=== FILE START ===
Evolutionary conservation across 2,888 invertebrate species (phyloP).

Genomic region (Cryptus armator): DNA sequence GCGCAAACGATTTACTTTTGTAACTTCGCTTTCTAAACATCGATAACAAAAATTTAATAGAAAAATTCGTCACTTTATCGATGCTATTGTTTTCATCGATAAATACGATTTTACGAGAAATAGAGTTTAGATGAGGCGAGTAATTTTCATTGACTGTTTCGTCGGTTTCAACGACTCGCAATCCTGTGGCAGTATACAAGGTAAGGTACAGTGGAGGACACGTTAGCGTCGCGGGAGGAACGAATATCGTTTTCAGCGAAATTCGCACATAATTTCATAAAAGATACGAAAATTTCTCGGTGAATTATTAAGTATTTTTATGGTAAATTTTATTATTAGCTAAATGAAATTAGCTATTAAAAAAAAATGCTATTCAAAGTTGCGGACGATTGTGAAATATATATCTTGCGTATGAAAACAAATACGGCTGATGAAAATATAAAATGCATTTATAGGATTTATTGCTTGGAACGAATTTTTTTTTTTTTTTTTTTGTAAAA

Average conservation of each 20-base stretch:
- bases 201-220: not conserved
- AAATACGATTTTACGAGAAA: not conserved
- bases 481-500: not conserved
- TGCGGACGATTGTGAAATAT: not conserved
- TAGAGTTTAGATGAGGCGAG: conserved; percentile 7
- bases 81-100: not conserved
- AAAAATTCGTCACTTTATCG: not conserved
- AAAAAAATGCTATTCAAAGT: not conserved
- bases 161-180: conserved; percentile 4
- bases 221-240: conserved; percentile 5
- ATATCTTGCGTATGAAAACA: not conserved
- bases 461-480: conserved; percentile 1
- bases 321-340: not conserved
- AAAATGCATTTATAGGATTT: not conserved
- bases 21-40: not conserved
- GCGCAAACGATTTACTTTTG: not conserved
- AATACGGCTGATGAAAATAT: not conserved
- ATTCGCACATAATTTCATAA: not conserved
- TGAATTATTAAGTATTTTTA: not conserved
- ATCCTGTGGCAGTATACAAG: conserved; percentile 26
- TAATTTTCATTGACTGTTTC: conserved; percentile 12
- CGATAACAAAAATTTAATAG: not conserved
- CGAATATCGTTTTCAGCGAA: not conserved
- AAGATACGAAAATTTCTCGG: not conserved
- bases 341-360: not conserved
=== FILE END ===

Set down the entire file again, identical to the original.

Evolutionary conservation across 2,888 invertebrate species (phyloP).

Genomic region (Cryptus armator): DNA sequence GCGCAAACGATTTACTTTTGTAACTTCGCTTTCTAAACATCGATAACAAAAATTTAATAGAAAAATTCGTCACTTTATCGATGCTATTGTTTTCATCGATAAATACGATTTTACGAGAAATAGAGTTTAGATGAGGCGAGTAATTTTCATTGACTGTTTCGTCGGTTTCAACGACTCGCAATCCTGTGGCAGTATACAAGGTAAGGTACAGTGGAGGACACGTTAGCGTCGCGGGAGGAACGAATATCGTTTTCAGCGAAATTCGCACATAATTTCATAAAAGATACGAAAATTTCTCGGTGAATTATTAAGTATTTTTATGGTAAATTTTATTATTAGCTAAATGAAATTAGCTATTAAAAAAAAATGCTATTCAAAGTTGCGGACGATTGTGAAATATATATCTTGCGTATGAAAACAAATACGGCTGATGAAAATATAAAATGCATTTATAGGATTTATTGCTTGGAACGAATTTTTTTTTTTTTTTTTTTGTAAAA

Average conservation of each 20-base stretch:
- bases 201-220: not conserved
- AAATACGATTTTACGAGAAA: not conserved
- bases 481-500: not conserved
- TGCGGACGATTGTGAAATAT: not conserved
- TAGAGTTTAGATGAGGCGAG: conserved; percentile 7
- bases 81-100: not conserved
- AAAAATTCGTCACTTTATCG: not conserved
- AAAAAAATGCTATTCAAAGT: not conserved
- bases 161-180: conserved; percentile 4
- bases 221-240: conserved; percentile 5
- ATATCTTGCGTATGAAAACA: not conserved
- bases 461-480: conserved; percentile 1
- bases 321-340: not conserved
- AAAATGCATTTATAGGATTT: not conserved
- bases 21-40: not conserved
- GCGCAAACGATTTACTTTTG: not conserved
- AATACGGCTGATGAAAATAT: not conserved
- ATTCGCACATAATTTCATAA: not conserved
- TGAATTATTAAGTATTTTTA: not conserved
- ATCCTGTGGCAGTATACAAG: conserved; percentile 26
- TAATTTTCATTGACTGTTTC: conserved; percentile 12
- CGATAACAAAAATTTAATAG: not conserved
- CGAATATCGTTTTCAGCGAA: not conserved
- AAGATACGAAAATTTCTCGG: not conserved
- bases 341-360: not conserved